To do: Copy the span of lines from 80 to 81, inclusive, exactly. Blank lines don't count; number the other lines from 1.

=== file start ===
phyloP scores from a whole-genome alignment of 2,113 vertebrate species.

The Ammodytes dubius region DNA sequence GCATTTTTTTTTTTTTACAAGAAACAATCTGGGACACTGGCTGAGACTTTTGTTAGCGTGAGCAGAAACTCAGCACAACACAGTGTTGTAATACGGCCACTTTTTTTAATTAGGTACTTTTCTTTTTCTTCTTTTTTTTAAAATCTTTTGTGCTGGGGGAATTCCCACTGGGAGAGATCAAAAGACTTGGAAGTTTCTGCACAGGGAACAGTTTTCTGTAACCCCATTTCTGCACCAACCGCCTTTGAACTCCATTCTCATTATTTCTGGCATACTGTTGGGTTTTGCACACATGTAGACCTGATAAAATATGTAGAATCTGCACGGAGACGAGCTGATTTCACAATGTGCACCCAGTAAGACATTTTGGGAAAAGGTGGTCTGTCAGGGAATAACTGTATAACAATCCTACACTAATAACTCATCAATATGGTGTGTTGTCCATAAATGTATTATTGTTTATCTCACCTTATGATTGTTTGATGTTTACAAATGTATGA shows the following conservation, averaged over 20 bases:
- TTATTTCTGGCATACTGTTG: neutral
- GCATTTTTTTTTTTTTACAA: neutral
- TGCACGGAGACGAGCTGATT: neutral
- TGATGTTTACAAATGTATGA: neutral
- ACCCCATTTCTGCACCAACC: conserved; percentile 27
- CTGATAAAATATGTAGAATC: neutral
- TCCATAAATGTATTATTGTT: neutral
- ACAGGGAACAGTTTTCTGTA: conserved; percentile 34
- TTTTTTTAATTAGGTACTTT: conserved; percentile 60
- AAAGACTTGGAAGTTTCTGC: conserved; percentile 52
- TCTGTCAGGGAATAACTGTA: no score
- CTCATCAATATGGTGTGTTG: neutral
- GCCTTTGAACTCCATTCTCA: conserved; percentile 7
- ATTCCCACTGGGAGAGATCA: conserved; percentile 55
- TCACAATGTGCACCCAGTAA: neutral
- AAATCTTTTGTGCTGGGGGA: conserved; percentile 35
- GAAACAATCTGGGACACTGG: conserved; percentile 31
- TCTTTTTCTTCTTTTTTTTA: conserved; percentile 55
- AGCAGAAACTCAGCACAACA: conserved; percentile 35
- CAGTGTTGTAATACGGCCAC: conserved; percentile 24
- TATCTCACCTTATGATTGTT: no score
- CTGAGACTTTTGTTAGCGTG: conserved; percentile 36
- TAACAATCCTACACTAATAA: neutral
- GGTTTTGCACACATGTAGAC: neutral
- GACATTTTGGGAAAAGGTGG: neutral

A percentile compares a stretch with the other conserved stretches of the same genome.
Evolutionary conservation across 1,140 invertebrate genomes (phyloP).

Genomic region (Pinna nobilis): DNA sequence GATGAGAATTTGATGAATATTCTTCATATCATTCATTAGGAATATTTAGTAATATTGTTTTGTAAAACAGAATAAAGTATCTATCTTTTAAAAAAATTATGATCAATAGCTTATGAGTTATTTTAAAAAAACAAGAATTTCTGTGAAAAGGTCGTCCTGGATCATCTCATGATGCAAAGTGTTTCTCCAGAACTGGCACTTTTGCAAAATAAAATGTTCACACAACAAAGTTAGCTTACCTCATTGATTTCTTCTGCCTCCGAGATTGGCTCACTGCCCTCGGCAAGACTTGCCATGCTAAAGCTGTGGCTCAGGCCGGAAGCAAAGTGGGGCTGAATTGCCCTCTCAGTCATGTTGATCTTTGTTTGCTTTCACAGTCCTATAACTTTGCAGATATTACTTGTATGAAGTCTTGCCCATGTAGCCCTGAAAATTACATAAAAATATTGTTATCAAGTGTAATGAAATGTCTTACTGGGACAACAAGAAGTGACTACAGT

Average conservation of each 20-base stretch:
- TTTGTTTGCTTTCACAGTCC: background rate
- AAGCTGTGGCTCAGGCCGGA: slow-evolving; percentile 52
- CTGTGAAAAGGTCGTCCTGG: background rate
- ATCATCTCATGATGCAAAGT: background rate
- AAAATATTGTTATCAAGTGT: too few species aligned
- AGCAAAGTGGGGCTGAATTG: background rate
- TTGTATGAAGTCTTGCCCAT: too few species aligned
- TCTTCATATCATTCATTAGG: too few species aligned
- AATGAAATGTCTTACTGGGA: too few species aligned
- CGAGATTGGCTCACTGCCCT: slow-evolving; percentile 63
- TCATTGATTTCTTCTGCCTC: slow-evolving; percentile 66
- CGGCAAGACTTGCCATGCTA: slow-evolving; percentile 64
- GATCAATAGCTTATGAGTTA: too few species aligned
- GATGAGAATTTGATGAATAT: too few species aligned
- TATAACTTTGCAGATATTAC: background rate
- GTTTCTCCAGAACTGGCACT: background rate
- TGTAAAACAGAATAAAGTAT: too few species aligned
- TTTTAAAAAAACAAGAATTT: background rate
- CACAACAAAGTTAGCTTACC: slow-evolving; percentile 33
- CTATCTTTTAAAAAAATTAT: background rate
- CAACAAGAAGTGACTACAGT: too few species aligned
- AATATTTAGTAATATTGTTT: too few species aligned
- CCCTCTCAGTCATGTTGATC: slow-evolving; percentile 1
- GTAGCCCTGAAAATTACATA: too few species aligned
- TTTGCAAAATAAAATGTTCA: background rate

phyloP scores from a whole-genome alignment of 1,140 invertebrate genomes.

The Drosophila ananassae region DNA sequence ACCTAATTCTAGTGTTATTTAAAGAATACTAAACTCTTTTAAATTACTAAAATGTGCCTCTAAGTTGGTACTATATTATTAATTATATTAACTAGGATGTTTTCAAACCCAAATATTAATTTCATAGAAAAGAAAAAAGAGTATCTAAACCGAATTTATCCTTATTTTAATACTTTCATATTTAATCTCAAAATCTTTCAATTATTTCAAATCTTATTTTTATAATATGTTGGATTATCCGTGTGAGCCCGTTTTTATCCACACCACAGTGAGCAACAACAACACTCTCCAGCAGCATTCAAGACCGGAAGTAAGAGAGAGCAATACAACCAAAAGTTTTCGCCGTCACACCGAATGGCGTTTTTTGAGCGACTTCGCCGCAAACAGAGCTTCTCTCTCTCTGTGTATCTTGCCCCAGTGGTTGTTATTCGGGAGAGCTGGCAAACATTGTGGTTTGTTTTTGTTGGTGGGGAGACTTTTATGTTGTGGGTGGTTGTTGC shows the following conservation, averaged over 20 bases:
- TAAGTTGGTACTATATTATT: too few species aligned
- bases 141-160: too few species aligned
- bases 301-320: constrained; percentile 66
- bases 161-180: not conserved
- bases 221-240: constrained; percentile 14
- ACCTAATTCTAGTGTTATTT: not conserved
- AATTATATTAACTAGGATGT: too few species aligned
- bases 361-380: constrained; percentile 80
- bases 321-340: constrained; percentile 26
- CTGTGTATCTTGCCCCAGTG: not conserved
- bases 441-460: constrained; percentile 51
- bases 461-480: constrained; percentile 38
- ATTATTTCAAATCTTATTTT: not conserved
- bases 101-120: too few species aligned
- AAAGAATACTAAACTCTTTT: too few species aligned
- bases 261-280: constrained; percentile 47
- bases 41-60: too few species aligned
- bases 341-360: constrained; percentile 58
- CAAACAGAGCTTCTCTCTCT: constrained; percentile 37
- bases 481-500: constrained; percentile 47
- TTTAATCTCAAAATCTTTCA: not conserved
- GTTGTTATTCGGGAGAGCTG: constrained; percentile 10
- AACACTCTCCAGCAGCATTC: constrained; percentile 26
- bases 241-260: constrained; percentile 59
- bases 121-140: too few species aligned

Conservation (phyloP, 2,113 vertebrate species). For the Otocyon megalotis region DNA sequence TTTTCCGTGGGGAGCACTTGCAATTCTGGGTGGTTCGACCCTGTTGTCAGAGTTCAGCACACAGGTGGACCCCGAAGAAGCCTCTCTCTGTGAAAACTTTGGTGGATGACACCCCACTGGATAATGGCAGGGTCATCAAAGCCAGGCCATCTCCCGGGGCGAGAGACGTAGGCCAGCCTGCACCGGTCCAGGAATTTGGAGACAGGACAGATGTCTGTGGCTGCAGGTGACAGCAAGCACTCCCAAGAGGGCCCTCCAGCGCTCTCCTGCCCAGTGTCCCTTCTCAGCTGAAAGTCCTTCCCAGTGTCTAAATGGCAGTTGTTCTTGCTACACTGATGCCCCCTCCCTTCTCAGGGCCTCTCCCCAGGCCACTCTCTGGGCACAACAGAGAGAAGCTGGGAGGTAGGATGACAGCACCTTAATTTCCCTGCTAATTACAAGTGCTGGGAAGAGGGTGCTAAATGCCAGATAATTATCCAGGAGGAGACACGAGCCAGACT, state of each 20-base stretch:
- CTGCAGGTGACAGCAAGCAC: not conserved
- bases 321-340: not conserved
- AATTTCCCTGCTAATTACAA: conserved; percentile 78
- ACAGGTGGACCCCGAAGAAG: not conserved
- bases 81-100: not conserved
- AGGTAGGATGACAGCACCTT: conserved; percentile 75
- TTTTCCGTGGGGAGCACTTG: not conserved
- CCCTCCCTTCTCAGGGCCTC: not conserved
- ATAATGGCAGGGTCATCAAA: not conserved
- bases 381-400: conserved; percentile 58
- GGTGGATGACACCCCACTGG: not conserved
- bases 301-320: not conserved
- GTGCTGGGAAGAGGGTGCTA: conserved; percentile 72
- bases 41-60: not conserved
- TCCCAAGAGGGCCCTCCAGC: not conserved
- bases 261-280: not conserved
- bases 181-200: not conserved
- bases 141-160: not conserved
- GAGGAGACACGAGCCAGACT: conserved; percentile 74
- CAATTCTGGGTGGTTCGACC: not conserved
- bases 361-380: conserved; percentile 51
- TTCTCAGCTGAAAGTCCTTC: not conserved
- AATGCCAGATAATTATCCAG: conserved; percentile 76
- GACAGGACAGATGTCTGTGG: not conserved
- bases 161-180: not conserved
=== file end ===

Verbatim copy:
- GTTGTTATTCGGGAGAGCTG: constrained; percentile 10
- AACACTCTCCAGCAGCATTC: constrained; percentile 26